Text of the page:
Posted by: Adam Deane | 05/11/2010

The BPMN Tea Party

Obama BPMNI’m trying to watch TV, but the American elections are all over the news. When it comes to American politics I’m pretty much clueless.

So what have I picked up so far…
As I understand Obama was voted in on a platform of change.
He started off with high approval ratings.

When America was licking its wounds from the economic crisis, the President focused on the Health Insurance Law instead of focusing on unemployment. A public wave of bitterness swept through America.
People felt Obama was not attentive to the feelings of the public.

The American voters hit him over the head.
Now Obama will have a hard time implementing change. Not good for Obama. Not good for America.
The writing was on the wall..

How’s that for a political analysis? Ah?
Rubbish, I know, but it helps me here in making a point.

BPMN leaders – The writing is on the wall.
The People have requested that you simplify BPMN, make it more accessible to business users.

I’m not going to open a new debate on BPMN. Just raise a concern.
Like Obama in his early days, BPMN is currently enjoying a high approval rating.
The war over notations has ended, and BPMN has won (It has a majority in both house and senate)
BPMN promises that it will bring “Change you can Trust” to businesses.
The BPM public are completely behind BPMN. A new era has begun.

The question is: Will the BPMN leaders, consortiums, associations and standard setters – will they make it simpler for business users.
Now is the best time to implement BPMN changes. There are no political pressures, no money passed under the table. You have a golden opportunity to get things moving…

Now you can continue saying that anyone asking for BPMN change must be a radical BPM right wing fanatic”, “BPM left wing” or a “BPM liberal”.
You can continue saying to yourself that it’s not even an issue…. But it is.

Take for example Alec Sharp‘s latest article: A Practitioner’s Perspective

Alec, in a very calm and non-provocative way explains the BPMN complexity problem.
He’s not trying to lock horns, quite the opposite: Alec’s attitude is “live and let live”.
Maybe divide it into two specifications, one for business users, one for techies.
Alec is one of the people in the field that BPMN leaders should be listening to.
He is not the only one. Alec’s views are shared by many in the BPM industry.

The writing is on the wall… Let’s not wait till mid-term elections…

Enjoy your weekend.


Responses

  1. Adam –

    Thanks for referencing my recent BPTrends article in your post, and thanks as well for stressing that I’m not trying to lock horns, just come up with methods that meet some very different needs but related needs. One is helping a diverse group understand and improve/redesign a business process, and the other is specifying detailed rules and logic. I got a lot of positive Twitter commentary about the column, with my favourite being Chris Bennetts-Cash’s point: “Reassuring I’m not the only simpleton wanting to communicate with people not machines.” (@chris-bc)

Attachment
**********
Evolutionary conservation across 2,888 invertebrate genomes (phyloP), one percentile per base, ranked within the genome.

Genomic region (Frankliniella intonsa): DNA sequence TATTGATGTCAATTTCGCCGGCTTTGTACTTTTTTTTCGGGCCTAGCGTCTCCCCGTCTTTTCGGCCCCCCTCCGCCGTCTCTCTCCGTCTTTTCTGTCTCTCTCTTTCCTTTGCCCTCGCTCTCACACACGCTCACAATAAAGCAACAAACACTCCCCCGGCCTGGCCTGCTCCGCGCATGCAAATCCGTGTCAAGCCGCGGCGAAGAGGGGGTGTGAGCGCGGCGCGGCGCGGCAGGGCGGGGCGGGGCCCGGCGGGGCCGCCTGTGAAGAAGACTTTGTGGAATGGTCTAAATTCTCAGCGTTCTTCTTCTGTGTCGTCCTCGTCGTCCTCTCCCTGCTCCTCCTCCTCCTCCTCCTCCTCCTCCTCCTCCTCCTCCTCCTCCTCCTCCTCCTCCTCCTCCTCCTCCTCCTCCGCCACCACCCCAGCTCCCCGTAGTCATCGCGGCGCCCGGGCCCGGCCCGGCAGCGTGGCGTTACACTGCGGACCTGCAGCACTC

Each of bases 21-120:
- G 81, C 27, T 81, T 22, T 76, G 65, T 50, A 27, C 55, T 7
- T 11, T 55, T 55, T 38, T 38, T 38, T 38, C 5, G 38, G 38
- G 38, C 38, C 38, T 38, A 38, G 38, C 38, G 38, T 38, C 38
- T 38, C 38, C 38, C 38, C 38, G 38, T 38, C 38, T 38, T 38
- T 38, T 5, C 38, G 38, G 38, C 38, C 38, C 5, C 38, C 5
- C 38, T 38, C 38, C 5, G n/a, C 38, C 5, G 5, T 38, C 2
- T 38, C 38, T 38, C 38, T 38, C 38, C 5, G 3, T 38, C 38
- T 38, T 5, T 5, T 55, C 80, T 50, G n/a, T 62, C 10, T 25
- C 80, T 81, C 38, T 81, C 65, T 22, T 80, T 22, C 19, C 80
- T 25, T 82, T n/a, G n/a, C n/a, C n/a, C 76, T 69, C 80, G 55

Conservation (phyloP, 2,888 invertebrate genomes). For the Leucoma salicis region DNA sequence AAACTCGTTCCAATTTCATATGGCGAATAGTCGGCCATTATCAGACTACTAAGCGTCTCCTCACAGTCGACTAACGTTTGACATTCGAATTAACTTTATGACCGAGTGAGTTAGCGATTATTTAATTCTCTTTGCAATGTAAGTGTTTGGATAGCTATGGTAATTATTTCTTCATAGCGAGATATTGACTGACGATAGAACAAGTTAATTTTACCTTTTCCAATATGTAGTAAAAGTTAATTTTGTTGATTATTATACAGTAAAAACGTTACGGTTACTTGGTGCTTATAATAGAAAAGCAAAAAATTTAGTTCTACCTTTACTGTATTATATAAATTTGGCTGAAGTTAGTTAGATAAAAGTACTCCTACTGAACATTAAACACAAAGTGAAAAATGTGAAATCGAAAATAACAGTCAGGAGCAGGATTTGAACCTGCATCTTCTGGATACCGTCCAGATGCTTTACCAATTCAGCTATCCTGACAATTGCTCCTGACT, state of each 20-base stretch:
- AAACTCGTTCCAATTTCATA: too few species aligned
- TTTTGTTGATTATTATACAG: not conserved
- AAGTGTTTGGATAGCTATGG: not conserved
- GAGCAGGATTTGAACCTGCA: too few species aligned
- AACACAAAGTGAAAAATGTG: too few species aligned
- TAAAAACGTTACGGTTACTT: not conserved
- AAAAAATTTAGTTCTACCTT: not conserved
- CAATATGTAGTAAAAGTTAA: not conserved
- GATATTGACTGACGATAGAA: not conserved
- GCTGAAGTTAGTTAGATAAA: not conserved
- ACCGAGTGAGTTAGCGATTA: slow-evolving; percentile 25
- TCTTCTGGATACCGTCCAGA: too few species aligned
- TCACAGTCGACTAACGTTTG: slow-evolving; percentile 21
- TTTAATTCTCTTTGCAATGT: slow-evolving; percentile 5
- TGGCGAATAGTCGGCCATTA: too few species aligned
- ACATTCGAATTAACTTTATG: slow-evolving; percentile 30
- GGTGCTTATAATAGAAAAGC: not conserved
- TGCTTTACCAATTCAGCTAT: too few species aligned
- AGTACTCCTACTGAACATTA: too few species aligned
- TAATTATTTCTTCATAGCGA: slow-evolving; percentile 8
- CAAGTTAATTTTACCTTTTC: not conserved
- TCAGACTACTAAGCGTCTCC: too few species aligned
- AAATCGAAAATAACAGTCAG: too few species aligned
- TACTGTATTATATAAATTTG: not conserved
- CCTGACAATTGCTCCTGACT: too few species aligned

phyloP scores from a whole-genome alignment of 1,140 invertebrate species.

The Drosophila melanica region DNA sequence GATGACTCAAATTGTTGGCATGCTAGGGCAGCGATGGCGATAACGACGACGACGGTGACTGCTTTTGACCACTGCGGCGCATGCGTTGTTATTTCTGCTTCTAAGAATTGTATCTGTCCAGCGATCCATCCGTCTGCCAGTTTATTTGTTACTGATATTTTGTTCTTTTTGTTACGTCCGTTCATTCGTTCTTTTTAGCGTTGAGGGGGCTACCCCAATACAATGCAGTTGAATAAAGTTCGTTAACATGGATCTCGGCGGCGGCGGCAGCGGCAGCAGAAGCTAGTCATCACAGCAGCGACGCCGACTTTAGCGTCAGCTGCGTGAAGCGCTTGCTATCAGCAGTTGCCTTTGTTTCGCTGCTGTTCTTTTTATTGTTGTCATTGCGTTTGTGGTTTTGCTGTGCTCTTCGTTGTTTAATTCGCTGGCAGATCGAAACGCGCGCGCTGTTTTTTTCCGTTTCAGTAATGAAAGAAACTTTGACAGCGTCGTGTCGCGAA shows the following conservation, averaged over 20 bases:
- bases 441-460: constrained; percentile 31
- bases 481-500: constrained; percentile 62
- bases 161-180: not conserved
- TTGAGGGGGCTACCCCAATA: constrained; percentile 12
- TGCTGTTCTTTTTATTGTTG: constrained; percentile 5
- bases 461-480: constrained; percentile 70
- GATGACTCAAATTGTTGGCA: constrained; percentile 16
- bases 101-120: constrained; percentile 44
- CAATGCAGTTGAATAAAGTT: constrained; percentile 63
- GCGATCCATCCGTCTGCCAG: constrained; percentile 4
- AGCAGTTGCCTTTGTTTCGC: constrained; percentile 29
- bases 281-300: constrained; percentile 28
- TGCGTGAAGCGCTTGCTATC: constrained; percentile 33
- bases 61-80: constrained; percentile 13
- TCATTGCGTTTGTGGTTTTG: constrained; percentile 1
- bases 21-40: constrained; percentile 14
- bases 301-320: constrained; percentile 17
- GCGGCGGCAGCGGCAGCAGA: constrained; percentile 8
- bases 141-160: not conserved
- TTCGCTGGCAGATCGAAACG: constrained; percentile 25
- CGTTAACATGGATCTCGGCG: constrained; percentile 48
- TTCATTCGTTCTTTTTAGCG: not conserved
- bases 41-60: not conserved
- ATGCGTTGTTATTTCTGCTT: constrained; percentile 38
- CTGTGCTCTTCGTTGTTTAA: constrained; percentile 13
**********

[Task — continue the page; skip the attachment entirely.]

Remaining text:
The analogy comparing the BPMN situation and the current US political system caught me off guard, but now seems quite apt. I have countless friends and acquaintances in the US, all lovely people, and because of this I’m constantly reminding myself “the US political system doesn’t actually reflect the US people.” In the same way, we hear a great deal about BPMN from standards bodies, trade organisations, vendors, pundits, “elites” of all stripes, and so on, but they don’t necessarily reflect what’s happening on the Main Street of real projects and initiatives.
    Thanks for your usual entertaining but also thought-provoking post.
    Alec
    asharp@clariteq.com
    @alecsharp
    Cheers,
    Alec

  2. Oh no. Invoking American politics is a very painful analogy. Let’s stay calm, people.

    (We may be headed to a BPMN Rally to Restore Sanity. http://www.rallytorestoresanity.com/)

    Because shouting is annoying, counterproductive, and terrible for your throat; and because the loudest voices shouldn’t be the only ones that get heard.

    Now that’s an analogy I can get behind.

    • Thanks Mickey…. (mmm, you’ve reminded me I haven’t done a post about the French… )
      Maybe Inspector Clouseau on the trail of Pink Panther and the stolen open source… 😉

  3. I think the authors of BPMN should learn from good examples, e.g. HTML (many non-professionals in publishing started to publish their documents in HTML).

    At present, around HTML there is a set of coherent standards which separate different _concerns_: a) xHTML for structure and content, b) CSS for presentation, c) DOM-based API for dynamic modifications, and d) some other specialized standards. And, very important, there is _architecture_ which gives the context for all those standards.

    Good acceptance of HTML (all vendors are checking conformance of their product with acid3.acidtests.org) considerably reduces development efforts – previously 25 % has been spent for covering “specific features” of popular Web browsers. As well as this is a base for moving to HTML5.

    In the case of BPMN we have neither real standards (just publicly available specifications) nor architecture.

    Thanks,
    AS

    • Thanks Alexander,

      I’m hoping that the BPMN folk will pick up on the gentle poke.

      Cheers,
      Adam


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